Animal Control Issues? Here Are Answers - FOX 18 Quad Cities News and Weather

Animal Control Issues? Here Are Answers

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The answers about handling found animals in the QCA depend on where you live. The answers about handling found animals in the QCA depend on where you live.

With the warmer weather comes more wildlife spottings-but what if the animal you spot appears sick and not right? Who do you call for help?

Rock Island homeowner Kelly Cook says seeing wild animals in her back yard is not unusual.

"We have gophers and opossums and raccoons and chipmunks and squirrels," Cook said.

But lately something strange has been happening. She's found four dead animals in three weeks.

"About two and a half weeks ago, we found the first opossum over here and then about a week later we found the other opossum right here," Cook said. "Then a week, well today, which a week later, we found the raccoon, over there."

Plus a third dead opossum just over her property line.

"I don't know if it is rabies or if somebody has something out that is poisoning the animals," Cook said. 

That's left this mother of four, with another on the way, worried and scratched her head about where to turn for help.
Cook called the city of Rock Island's Animal Control, the Health Department and the Department of Natural Resources, to name a few.  She says she just kept getting told to call someone else.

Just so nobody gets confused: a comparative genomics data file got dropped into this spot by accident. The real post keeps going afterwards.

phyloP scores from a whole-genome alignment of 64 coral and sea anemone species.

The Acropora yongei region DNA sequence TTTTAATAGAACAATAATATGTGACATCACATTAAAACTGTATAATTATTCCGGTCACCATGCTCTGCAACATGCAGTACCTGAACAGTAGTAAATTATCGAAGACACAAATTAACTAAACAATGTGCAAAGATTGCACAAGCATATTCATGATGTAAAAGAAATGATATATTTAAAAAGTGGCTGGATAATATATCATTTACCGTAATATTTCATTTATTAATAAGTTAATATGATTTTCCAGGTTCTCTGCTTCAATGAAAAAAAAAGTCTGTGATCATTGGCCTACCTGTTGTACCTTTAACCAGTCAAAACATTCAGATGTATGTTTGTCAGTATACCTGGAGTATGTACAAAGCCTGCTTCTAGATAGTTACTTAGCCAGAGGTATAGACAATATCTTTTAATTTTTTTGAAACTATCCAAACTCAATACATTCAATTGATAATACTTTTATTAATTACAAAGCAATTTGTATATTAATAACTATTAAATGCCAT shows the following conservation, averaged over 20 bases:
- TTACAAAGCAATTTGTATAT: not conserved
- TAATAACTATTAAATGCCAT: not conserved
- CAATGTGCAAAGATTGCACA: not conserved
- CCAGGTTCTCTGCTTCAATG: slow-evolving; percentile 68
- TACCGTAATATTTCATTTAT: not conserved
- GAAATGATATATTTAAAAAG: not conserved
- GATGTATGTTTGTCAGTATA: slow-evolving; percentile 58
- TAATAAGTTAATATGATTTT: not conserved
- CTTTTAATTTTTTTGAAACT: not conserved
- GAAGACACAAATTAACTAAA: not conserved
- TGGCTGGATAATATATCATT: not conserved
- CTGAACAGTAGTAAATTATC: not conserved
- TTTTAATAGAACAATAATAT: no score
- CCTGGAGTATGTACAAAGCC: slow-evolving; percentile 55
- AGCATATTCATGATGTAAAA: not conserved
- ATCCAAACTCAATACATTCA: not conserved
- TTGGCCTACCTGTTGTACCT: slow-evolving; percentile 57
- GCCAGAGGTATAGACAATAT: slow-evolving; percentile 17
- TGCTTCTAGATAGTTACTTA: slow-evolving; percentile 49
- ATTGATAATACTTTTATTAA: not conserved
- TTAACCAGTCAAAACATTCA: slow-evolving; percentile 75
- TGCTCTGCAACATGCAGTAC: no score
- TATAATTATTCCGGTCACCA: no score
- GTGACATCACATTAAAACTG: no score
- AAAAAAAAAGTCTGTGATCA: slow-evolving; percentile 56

The question is, just who's responsibility is to take care of this sort of problem? The answer: it depends.

"You'd have to check with your local cities," Rock Island Co. Animal Care and Control, Samantha DeYoung said. "I know the county will come out if it's something we can take care of. If it's not something we can take care of then we'll direct you on who to get to."
Rock Island County Animal Care and Control says it's not licensed to deal with wildlife like that, only cats and dogs. If the wild animal has died after biting a human, animal control can pick up and send it off in most cases to the Department of Agriculture to be tested for rabies. If the animal is found dead but hasn't bitten a person, it's the homeowner's responsibility to dispose of the carcass.
But if the animal is alive, you'll need to contact a private wildlife removal company on your own to take care of it and pick up the tab for those services. That also depends on where you live. Iowa and Illinois have different laws and different areas have different protocols for handling wildlife.


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